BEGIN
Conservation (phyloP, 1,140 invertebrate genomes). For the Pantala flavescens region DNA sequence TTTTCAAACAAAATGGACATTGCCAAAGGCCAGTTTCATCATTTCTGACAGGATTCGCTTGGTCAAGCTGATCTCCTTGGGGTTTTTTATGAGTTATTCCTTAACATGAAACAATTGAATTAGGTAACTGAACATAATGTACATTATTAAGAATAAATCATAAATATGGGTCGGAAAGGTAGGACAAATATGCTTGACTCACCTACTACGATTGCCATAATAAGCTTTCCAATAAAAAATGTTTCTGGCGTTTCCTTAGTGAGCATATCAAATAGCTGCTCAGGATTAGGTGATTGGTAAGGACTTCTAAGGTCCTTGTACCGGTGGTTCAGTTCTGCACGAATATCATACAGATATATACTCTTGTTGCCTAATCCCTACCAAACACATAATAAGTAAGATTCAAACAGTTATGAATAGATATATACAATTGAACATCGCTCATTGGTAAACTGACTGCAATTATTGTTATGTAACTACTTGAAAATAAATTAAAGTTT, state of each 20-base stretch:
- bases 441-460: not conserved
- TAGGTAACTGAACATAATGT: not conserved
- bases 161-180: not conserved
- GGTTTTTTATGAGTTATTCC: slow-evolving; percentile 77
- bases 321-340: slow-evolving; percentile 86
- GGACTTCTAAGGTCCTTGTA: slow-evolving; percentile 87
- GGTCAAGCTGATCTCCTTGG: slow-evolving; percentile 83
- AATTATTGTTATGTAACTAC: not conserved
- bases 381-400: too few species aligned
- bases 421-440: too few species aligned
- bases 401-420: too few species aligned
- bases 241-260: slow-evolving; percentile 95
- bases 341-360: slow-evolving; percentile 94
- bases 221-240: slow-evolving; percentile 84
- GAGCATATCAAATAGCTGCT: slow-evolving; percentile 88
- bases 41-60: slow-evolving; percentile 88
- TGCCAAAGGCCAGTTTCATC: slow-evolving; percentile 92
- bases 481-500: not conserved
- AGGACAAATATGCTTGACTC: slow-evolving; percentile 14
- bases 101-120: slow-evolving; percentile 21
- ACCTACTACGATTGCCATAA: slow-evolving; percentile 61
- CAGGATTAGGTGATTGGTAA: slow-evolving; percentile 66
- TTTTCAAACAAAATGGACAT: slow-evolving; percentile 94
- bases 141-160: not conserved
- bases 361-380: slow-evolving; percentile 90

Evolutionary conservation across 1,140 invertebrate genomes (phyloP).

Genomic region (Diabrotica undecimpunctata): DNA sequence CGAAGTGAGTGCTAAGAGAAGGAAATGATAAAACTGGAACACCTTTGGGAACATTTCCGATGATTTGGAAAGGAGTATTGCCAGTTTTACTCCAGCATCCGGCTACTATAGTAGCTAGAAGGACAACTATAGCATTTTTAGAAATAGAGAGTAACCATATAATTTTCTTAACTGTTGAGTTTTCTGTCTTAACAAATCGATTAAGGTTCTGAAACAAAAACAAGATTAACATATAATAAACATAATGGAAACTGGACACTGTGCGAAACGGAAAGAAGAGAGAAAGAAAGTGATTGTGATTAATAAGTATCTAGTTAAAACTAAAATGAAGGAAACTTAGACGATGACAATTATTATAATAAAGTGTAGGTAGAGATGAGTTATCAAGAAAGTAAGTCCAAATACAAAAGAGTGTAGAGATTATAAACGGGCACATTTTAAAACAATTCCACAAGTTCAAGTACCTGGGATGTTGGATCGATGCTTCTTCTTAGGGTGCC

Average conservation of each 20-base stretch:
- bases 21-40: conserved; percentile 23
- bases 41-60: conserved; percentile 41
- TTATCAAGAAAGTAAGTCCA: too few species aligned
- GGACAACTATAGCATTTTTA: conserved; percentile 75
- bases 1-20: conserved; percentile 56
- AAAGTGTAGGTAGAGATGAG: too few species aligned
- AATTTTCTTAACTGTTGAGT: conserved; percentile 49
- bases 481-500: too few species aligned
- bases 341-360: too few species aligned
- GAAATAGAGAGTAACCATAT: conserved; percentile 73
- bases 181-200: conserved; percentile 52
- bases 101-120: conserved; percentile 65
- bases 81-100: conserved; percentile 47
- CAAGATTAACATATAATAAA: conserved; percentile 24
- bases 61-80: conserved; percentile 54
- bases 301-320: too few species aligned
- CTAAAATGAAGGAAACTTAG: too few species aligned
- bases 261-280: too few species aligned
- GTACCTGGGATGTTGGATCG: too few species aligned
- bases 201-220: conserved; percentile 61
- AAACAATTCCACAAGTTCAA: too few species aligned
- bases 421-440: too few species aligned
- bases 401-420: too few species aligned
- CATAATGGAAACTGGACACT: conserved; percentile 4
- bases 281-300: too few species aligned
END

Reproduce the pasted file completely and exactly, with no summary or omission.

Conservation (phyloP, 1,140 invertebrate genomes). For the Pantala flavescens region DNA sequence TTTTCAAACAAAATGGACATTGCCAAAGGCCAGTTTCATCATTTCTGACAGGATTCGCTTGGTCAAGCTGATCTCCTTGGGGTTTTTTATGAGTTATTCCTTAACATGAAACAATTGAATTAGGTAACTGAACATAATGTACATTATTAAGAATAAATCATAAATATGGGTCGGAAAGGTAGGACAAATATGCTTGACTCACCTACTACGATTGCCATAATAAGCTTTCCAATAAAAAATGTTTCTGGCGTTTCCTTAGTGAGCATATCAAATAGCTGCTCAGGATTAGGTGATTGGTAAGGACTTCTAAGGTCCTTGTACCGGTGGTTCAGTTCTGCACGAATATCATACAGATATATACTCTTGTTGCCTAATCCCTACCAAACACATAATAAGTAAGATTCAAACAGTTATGAATAGATATATACAATTGAACATCGCTCATTGGTAAACTGACTGCAATTATTGTTATGTAACTACTTGAAAATAAATTAAAGTTT, state of each 20-base stretch:
- bases 441-460: not conserved
- TAGGTAACTGAACATAATGT: not conserved
- bases 161-180: not conserved
- GGTTTTTTATGAGTTATTCC: slow-evolving; percentile 77
- bases 321-340: slow-evolving; percentile 86
- GGACTTCTAAGGTCCTTGTA: slow-evolving; percentile 87
- GGTCAAGCTGATCTCCTTGG: slow-evolving; percentile 83
- AATTATTGTTATGTAACTAC: not conserved
- bases 381-400: too few species aligned
- bases 421-440: too few species aligned
- bases 401-420: too few species aligned
- bases 241-260: slow-evolving; percentile 95
- bases 341-360: slow-evolving; percentile 94
- bases 221-240: slow-evolving; percentile 84
- GAGCATATCAAATAGCTGCT: slow-evolving; percentile 88
- bases 41-60: slow-evolving; percentile 88
- TGCCAAAGGCCAGTTTCATC: slow-evolving; percentile 92
- bases 481-500: not conserved
- AGGACAAATATGCTTGACTC: slow-evolving; percentile 14
- bases 101-120: slow-evolving; percentile 21
- ACCTACTACGATTGCCATAA: slow-evolving; percentile 61
- CAGGATTAGGTGATTGGTAA: slow-evolving; percentile 66
- TTTTCAAACAAAATGGACAT: slow-evolving; percentile 94
- bases 141-160: not conserved
- bases 361-380: slow-evolving; percentile 90

Evolutionary conservation across 1,140 invertebrate genomes (phyloP).

Genomic region (Diabrotica undecimpunctata): DNA sequence CGAAGTGAGTGCTAAGAGAAGGAAATGATAAAACTGGAACACCTTTGGGAACATTTCCGATGATTTGGAAAGGAGTATTGCCAGTTTTACTCCAGCATCCGGCTACTATAGTAGCTAGAAGGACAACTATAGCATTTTTAGAAATAGAGAGTAACCATATAATTTTCTTAACTGTTGAGTTTTCTGTCTTAACAAATCGATTAAGGTTCTGAAACAAAAACAAGATTAACATATAATAAACATAATGGAAACTGGACACTGTGCGAAACGGAAAGAAGAGAGAAAGAAAGTGATTGTGATTAATAAGTATCTAGTTAAAACTAAAATGAAGGAAACTTAGACGATGACAATTATTATAATAAAGTGTAGGTAGAGATGAGTTATCAAGAAAGTAAGTCCAAATACAAAAGAGTGTAGAGATTATAAACGGGCACATTTTAAAACAATTCCACAAGTTCAAGTACCTGGGATGTTGGATCGATGCTTCTTCTTAGGGTGCC

Average conservation of each 20-base stretch:
- bases 21-40: conserved; percentile 23
- bases 41-60: conserved; percentile 41
- TTATCAAGAAAGTAAGTCCA: too few species aligned
- GGACAACTATAGCATTTTTA: conserved; percentile 75
- bases 1-20: conserved; percentile 56
- AAAGTGTAGGTAGAGATGAG: too few species aligned
- AATTTTCTTAACTGTTGAGT: conserved; percentile 49
- bases 481-500: too few species aligned
- bases 341-360: too few species aligned
- GAAATAGAGAGTAACCATAT: conserved; percentile 73
- bases 181-200: conserved; percentile 52
- bases 101-120: conserved; percentile 65
- bases 81-100: conserved; percentile 47
- CAAGATTAACATATAATAAA: conserved; percentile 24
- bases 61-80: conserved; percentile 54
- bases 301-320: too few species aligned
- CTAAAATGAAGGAAACTTAG: too few species aligned
- bases 261-280: too few species aligned
- GTACCTGGGATGTTGGATCG: too few species aligned
- bases 201-220: conserved; percentile 61
- AAACAATTCCACAAGTTCAA: too few species aligned
- bases 421-440: too few species aligned
- bases 401-420: too few species aligned
- CATAATGGAAACTGGACACT: conserved; percentile 4
- bases 281-300: too few species aligned